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Let us consider a simple 3D sprite—a 24 sided prism meant to look like a cylinder. Each side is made from two triangles, and the ends are made from 24 polygons (you could make the ends from 23 polygons, but that's not how artists do things :-).
This sprite has 96 triangles. If we treat each triangle as a separate object, it has 288 vertices. Every frame each of those 288 vertices has to be transformed from local coordinates to screen space coordinates.
Each vertex is also consuming some memory. If each vertex only has three 32 bit float coordinates, then the sprite uses 3456 bytes of memory, but in practice each vertex also has texture alignment, color, and surface normal data, and if the sprite has precalculated animation, that data is multiplied by the number of frames.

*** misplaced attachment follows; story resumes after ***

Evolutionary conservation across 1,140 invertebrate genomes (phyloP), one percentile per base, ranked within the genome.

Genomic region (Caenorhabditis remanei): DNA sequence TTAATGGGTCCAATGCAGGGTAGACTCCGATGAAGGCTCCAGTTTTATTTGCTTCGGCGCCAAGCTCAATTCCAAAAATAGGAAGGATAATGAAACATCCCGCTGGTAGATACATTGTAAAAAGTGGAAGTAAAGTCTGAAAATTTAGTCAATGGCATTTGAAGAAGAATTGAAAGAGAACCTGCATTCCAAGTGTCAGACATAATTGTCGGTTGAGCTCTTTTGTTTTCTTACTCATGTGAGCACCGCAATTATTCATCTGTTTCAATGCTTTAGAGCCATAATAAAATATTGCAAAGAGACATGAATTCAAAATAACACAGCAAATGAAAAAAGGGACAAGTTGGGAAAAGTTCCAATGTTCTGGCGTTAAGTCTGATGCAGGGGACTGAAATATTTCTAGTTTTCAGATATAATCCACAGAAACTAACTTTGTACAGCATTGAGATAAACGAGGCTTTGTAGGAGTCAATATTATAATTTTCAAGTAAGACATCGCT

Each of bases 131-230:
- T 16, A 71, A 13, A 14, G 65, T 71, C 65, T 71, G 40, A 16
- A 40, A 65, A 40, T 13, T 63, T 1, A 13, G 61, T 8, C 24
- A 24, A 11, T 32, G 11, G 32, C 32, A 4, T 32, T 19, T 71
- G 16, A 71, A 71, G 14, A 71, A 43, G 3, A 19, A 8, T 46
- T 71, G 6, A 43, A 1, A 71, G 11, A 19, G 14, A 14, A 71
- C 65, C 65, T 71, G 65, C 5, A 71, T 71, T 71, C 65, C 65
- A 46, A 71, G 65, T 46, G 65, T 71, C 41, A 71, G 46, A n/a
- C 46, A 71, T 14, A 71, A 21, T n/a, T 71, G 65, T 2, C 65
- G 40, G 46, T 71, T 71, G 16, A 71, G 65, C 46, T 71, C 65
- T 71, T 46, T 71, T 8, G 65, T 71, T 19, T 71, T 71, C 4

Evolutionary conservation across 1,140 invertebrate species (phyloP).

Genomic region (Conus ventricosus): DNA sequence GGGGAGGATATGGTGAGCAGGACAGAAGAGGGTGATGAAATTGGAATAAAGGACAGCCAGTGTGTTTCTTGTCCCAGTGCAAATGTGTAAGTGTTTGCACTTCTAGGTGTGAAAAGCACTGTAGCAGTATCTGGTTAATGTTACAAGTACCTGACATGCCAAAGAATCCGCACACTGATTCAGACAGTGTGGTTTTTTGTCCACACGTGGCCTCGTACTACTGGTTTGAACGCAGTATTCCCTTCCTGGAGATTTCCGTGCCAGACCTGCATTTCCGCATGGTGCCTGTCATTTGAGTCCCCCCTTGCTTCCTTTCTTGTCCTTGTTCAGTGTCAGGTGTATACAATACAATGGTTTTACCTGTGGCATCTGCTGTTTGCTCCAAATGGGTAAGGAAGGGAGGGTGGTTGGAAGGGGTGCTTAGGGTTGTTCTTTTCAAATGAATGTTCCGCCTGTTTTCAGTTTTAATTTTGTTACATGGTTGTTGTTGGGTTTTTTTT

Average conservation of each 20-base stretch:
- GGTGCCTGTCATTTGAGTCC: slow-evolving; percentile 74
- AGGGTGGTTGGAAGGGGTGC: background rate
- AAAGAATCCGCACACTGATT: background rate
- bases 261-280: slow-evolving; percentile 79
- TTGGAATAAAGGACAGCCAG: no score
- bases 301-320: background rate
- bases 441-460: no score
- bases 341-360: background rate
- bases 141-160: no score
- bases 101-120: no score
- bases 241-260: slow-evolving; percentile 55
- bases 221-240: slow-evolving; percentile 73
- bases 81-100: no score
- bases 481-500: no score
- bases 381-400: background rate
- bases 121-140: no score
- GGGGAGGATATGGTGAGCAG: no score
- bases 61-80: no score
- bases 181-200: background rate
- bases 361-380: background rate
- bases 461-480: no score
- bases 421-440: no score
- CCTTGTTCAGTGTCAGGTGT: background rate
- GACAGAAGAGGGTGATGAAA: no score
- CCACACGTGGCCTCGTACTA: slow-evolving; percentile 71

However, the 3D sprite structure is compressed so that triangles can share vertices. Instead of 288 vertices, the cylinder sprite has 48 vertices shared by the 96 triangles. Each triangle is simply three indices to to the vertex list.
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